26 June 1997 - 2 August 1997
Opening Reception 26 June 1997 8pm
The word ‘text’ comes originally from textile: it means the interweaving of different threads,” says Heather Cameron. In her piece Paragons from her show Consuming Passion. Cameron’s use of textiles, with its gentle irony and humour, critiques culturally dominant narratives of the virgin/whore dichotomy by conflating them. The consequence is a delightful allegory of mild excess, a new luxury of mind, a generous tsk tsk and turning away “without prejudice’ from traditional gendered assumptions. Cameron claims not to have had any conscious political intent in the creation of the piece; however, Paragonsis loaded with references to mordant stereotypes that have worked to restrict women’s freedom throughout recent history. The result is a witty, sensual work of art that shyly seduces and, as Delilah, exposes and shears away the source of power. Intelligent and slightly mischievous, the work produces re-readings of women’s psycho-sexual space.
Paragons consists of a set of women’s underwear embroidered with the Seven Deadly Sins hung on wrought-iron supports and mounted on a wooden structure that resembles a fashion runway or the podium at a beauty pageant or Olympic event. On the highest pedestal is Pride, a girdle with a luscious veil of netting attached to a bustle on the derrire, which stands like a crowned queen flanked by her maids in waiting. Sloth, a baggy worn-out pair of white underpants with stretched elastic, hangs dejectedly, while Gluttony billows, and Lust, beribboned with red satin bows, falls in a shimmer of black silk. Wrath is portrayed as red crushed velvet with yellow ric rac, Envy is green sequined with a beaded fringe, and Greed is glorious in gold lam. Cameron makes liberal and effective use of the culturally legitimated and easily accessible associations one has for the various sins.
The idea for the work originated with several diverse factors, including Cameron’s memory of the circumstances under which she began and finished making a sampler when she was a teenager. (That is, the sampler was begun in innocence and completed as an act of repentance to atone for rebelliousness.) Samplers, which were particularly popular in the eighteenth and nineteenth centuries, were, superficially, cloths that young women embroidered to prove they had facility in sewing. More than that, though, the time, practice and diligence that girls were required to put into the production of these objects had the ulterior effect of teaching them other “feminine virtues” such as patience and obedience.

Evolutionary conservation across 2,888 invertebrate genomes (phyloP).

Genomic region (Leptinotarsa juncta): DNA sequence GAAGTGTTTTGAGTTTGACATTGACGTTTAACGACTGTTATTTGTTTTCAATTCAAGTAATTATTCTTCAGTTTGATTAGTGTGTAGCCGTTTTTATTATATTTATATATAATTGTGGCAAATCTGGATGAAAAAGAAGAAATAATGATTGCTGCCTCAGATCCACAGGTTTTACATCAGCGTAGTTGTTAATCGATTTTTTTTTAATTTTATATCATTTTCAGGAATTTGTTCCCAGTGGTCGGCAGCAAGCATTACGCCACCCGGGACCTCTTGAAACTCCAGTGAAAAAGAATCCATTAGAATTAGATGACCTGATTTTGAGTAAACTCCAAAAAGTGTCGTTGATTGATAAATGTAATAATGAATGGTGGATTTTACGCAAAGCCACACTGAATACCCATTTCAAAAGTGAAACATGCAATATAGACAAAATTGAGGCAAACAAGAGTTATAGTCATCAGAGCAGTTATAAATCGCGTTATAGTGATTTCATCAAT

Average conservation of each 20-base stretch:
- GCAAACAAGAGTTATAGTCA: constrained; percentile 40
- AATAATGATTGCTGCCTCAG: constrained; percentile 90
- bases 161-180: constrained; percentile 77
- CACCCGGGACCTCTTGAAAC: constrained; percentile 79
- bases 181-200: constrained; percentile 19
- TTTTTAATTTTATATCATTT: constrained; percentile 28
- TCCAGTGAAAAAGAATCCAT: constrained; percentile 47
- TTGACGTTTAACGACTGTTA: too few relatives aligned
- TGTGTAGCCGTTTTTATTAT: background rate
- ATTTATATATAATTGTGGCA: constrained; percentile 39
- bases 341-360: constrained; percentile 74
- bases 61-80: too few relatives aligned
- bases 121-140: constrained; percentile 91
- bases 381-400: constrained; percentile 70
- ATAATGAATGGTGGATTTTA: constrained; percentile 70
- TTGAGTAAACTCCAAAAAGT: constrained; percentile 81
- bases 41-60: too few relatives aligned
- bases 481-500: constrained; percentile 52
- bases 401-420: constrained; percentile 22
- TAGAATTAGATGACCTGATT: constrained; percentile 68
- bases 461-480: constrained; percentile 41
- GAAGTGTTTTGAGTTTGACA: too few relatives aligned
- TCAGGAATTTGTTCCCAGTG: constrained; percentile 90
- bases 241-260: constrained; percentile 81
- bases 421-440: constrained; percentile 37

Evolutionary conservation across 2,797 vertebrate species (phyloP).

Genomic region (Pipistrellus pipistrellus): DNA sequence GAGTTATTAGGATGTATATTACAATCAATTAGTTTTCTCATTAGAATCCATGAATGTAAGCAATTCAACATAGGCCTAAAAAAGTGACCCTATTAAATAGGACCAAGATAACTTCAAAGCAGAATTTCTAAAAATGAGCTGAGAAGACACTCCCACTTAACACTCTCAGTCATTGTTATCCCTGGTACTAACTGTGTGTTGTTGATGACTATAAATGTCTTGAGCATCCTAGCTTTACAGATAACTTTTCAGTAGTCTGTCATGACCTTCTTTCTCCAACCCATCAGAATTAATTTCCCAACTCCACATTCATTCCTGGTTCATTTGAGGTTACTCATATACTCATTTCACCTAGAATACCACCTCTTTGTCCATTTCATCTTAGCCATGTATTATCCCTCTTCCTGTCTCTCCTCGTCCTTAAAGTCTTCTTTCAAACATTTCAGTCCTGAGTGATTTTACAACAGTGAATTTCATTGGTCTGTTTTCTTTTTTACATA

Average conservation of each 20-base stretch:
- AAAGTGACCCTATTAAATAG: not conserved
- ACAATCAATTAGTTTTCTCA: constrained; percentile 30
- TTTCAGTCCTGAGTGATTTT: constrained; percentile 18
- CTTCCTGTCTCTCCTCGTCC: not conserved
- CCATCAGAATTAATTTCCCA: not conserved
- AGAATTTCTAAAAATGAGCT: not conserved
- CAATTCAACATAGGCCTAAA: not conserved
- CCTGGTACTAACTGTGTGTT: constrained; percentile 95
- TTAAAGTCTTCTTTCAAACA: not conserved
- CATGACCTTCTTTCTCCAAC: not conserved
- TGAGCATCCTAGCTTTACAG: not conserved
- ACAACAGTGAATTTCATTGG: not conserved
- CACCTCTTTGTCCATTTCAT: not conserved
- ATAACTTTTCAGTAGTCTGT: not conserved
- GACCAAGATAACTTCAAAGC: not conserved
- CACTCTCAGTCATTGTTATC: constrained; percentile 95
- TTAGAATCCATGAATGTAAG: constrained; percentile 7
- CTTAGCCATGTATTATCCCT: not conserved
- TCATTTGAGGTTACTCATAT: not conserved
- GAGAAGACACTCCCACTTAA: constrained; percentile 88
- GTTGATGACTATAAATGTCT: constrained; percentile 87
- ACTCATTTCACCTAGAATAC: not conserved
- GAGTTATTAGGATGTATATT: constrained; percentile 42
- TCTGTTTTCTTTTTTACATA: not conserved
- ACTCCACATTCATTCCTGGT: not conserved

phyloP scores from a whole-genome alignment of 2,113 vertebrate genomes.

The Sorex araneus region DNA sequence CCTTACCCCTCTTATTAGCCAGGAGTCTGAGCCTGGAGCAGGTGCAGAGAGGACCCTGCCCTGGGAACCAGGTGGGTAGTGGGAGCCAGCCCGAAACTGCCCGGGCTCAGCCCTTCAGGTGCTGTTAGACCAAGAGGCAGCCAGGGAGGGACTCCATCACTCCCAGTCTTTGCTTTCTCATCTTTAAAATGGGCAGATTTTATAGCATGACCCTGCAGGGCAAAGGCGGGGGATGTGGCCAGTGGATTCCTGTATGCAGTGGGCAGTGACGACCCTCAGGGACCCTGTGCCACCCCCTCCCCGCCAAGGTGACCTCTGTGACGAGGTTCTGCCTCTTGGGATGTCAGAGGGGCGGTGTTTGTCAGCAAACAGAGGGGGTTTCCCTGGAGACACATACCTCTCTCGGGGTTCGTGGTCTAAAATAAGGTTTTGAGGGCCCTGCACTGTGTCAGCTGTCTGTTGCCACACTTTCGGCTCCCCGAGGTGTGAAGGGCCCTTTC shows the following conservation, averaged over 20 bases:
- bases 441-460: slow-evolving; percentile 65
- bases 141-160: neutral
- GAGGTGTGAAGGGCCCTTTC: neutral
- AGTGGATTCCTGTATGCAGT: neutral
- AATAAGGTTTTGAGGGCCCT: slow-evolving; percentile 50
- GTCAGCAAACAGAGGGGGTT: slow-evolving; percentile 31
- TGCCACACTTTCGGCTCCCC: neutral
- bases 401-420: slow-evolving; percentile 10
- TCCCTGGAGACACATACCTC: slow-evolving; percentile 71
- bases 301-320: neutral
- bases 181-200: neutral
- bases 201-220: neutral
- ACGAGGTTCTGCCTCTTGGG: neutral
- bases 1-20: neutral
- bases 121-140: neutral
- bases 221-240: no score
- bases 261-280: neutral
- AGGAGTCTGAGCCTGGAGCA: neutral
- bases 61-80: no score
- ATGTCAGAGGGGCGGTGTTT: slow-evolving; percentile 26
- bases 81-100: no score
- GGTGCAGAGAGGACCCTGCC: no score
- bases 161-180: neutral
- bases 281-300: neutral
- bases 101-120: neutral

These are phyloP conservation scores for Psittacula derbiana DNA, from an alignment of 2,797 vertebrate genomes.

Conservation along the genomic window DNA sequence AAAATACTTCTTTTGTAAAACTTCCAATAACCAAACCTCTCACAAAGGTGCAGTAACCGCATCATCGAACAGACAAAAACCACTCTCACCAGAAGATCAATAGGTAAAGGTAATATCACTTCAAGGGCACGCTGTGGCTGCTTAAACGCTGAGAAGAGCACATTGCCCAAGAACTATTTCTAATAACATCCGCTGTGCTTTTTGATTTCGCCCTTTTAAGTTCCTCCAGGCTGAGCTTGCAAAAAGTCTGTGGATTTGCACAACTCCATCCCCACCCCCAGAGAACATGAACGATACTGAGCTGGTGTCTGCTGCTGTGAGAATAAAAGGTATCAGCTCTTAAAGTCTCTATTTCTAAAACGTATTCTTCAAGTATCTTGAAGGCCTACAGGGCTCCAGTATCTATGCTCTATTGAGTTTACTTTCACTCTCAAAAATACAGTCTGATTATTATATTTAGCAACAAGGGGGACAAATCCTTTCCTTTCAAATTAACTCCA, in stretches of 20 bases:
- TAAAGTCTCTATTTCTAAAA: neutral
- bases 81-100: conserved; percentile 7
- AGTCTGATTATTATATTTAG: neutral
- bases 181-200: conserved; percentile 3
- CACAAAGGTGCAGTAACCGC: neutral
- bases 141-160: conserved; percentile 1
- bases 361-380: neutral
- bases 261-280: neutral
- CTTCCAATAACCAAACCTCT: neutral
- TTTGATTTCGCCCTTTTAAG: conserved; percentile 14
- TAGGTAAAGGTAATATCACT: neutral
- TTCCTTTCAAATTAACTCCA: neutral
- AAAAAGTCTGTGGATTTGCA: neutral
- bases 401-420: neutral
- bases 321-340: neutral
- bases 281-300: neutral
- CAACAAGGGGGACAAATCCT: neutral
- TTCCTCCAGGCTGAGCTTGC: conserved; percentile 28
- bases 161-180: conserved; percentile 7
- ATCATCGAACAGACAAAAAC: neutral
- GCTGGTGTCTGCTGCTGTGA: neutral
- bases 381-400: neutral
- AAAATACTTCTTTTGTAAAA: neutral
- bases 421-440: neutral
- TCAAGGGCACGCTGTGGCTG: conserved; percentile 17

The cultural differentiation of the sexes is based to this day upon the passivity and subordination of women, which brings up the other major influence for this piece, the Days of the Week women’s panty sets. These terribly cute pastel sets promote ideals of female hygiene and sexual innocence based on a premise of women’s innate uncleanliness, slovenliness and lack of self-governance. It is well documented that the simple and quotidian artifact of women’s underwear is indicative of changing mores in this century. By superimposing the Seven Deadly Sins, with their Biblical intonations, on the Days of the Week panties Cameron brings into question a number of suppositions. She flaunts the idea of women’s increasing agency in the manipulation of restrictive social contracts. She puts into question the parameters of female work/leisure, morality and the body, gender-based values of diligence, piety, obedience and humility, and the mechanisms of gender-divided activity which construct and reinforce social identity. Cameron exposes the inculcation of girls into the feminine by altering the context of traditionally female materials-fabric-and traditionally male materials-wood and metal. She flips notions of exclusive male authority over the production of artifacts and of meaning, as well as notions of male authority over the female body. The support structure of Paragons add to the work’s ambiguity. From the front the wooden pedestals are precise, almost decoratively architectural, displaying an apparently obvious value in their polish and exactitude. The view from the back reveals the podium’s practicality and artificiality. The multiplicity of similar little tricks of perception the piece plays on the viewer generate a playful sense of vertigo. Cameron takes pleasure in the quality and usefulness of the transferable skills required to produce her art. She also questions whether as an artist she must justify or apologize for the employment of “craft” in the production of the work. At some point in
Paragons the concept and the sundry means of production used to realize the piece merge. Tension results as the materials, the process, the concepts and the historical references fight for supremacy. The literal and symbolic are left in an uneasy stasis. With its identity in crisis and its pants down, Paragons continues to expose the funny, warm-hearted side of itself.